It has been a while since my last post. The YouTube channel is my current priority. It was a wise decision to demote this site to a personal blog, rather than a fully-fledged website. Since my last post I nearly drowned my Toyota Hilux in a river, crossed the wildest park in Namibia and currently I am at camp on the Okavango river. My schedule is hectic, but there are no regrets.
Where do we start? I left Camp Cornie on the Kunene river early one morning on my way to Ruacana. It is a beautiful gravel road that follows the Kunene river all the way between these two places. About 10km after the camp I arrived at the Enyandi river. It was flowing strong. Abnormal amounts of rain fell in the area, as is the case for many parts of Namibia this year.
I expected there to be many delays throughout the day because of this. I stopped, assessed the river and prepared for a long day of waiting. At around lunchtime two Himba herders and their goats arrived. They stripped down, drank directly from the river and one by one escorted their goats across the river. It was a forceful affair, with the goats making their objections rather noisily. To my surprise the strong flowing river was not deeper than ones knees. I walked through the river a couple of times. Not convinced. Resumed my position and waited.
Stuck in a river
About an hour later two Toyota Landcruiser vehicles arrived from the opposite side. With little regard to the river they crossed one by one. I was not sure, but there is a “rule” among the off-roading fraternity “if you can walk it, you can drive it”. Also I’ve just seen two other vehicles cross. I took my turn and it ended disastrously. My hilux got stuck in the river and partially flooded. A phone call to my insurance, tow back by recovery vehicle, weeks in the repair shop and a dent in my credit card later, and the 5410Africa trip resumed. There is a more detailed video on YouTube about the entire affair.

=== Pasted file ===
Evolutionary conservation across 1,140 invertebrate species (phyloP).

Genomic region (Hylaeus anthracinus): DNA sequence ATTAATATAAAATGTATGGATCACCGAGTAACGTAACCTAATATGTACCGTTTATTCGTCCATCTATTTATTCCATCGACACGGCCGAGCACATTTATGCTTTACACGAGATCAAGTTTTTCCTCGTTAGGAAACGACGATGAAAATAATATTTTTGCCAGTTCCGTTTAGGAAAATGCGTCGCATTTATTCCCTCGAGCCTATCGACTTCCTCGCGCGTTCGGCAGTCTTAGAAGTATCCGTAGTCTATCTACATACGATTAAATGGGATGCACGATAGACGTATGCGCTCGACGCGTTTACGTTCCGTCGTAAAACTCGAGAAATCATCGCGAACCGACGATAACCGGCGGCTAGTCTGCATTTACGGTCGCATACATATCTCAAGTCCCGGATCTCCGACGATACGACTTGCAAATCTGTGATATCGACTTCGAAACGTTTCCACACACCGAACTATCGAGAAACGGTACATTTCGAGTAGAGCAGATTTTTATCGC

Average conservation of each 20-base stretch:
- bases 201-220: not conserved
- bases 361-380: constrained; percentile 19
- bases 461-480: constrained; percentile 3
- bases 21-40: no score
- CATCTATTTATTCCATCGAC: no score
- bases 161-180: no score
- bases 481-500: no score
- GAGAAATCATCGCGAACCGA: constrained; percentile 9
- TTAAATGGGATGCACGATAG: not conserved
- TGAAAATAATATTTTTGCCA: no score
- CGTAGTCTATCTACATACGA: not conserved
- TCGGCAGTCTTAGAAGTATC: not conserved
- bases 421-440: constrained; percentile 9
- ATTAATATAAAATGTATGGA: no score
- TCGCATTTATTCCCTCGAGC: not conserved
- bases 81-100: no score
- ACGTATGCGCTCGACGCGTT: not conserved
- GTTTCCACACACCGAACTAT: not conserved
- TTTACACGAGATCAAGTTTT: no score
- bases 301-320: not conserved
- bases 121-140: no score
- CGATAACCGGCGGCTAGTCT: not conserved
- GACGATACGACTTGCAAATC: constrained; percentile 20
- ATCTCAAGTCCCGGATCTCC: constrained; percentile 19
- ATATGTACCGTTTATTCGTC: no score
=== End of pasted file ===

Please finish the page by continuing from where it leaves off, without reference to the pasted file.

How did I feel? Seeing your vehicle, your livelihood stuck in the river under threat from the pouring rains further upstream is now easy feeling. Especially, if there are no assurances where help will come from. It ended up being the Namibian Police. Then there’s the disappointment about making such a bad decision. There was no need to take even the smallest risk. I have all the time in the world. It nearly ended my trip, before getting out of my own country. A few lessons we learned on thee day. It is not how hard you get hit, but how you react after getting hit.
Searching for confidence
With all of that behind us the trip had to carry on. My confidence was low and needed to be restored. For that I decided to take on, solo, the wildest park in Namibia. The Khaudum. The park is situated in the North-East of Namibia, north of Tsumkwe and shares a border with Botswana. Officially, there is a minimum of two vehicles required for entry due to its remoteness and challenging road conditions. You can expect overgrown tracks and trees pushed over by elephants blocking roads.
I ended up entering the park with the Petit family. A German dad and his son whom I met in the Tsumkwe lodge campsite. Both of us wanted to take on the Khaudum, but due to the aforementioned heavy rains wasn’t sure if we’d be allowed to enter solo.
Entering the camp at the south gate I initially could not understand the fuss. However, as you travel further north conditions gradually get worse. Around Khaudum camp and heading out the northern gate you will face the worse conditions. I spent three nights camping at the Khaudum camp, the northern most one. The first was with the Germans, which left on the second day.
Beautiful campsites with amazing views of the plains below. Surprisingly, the come with fire heated warm showers, flush toilets and decent cellphone signal. The highlight is the absence of a fence around the camp as well as the sites. You’ll have to bring your own light, water and food. Don’t forget extra fuel as most of your driving will be in 4×4.
It bothered me that the game is so skittish. For a park that has very few visitors annually this is highly unusual and extremely suspicious. Except for the massive herd of about 50 at the Tora Kari waterhole I did not manage to get a decent picture of any other animal. I was lucky to see Giraffe, Kudu, Oryx, Impala, Zebra, Ostrich, Sable, Warthog and a few more other animals. My stay here was amazing and did wonders for my mental wellbeing.
I exited the northern gate. It is a tough 46km drive from there to the B8 tar road that reconnects one with other humans. After the mishap with the river, my hilux behaved well on this most recent adventure. Some confidence have been regained and spirits much higher as I continue my travels north-east through Namibia and onto Zambia.
My last days in Namibia will be spent first in the Kavango and then the Zambezi region. There are numerous lodges on the banks of these rivers, a few national parks and loads of activities. It’s both exciting and scary as I approach the end of my time in my home country and move onwards into Africa.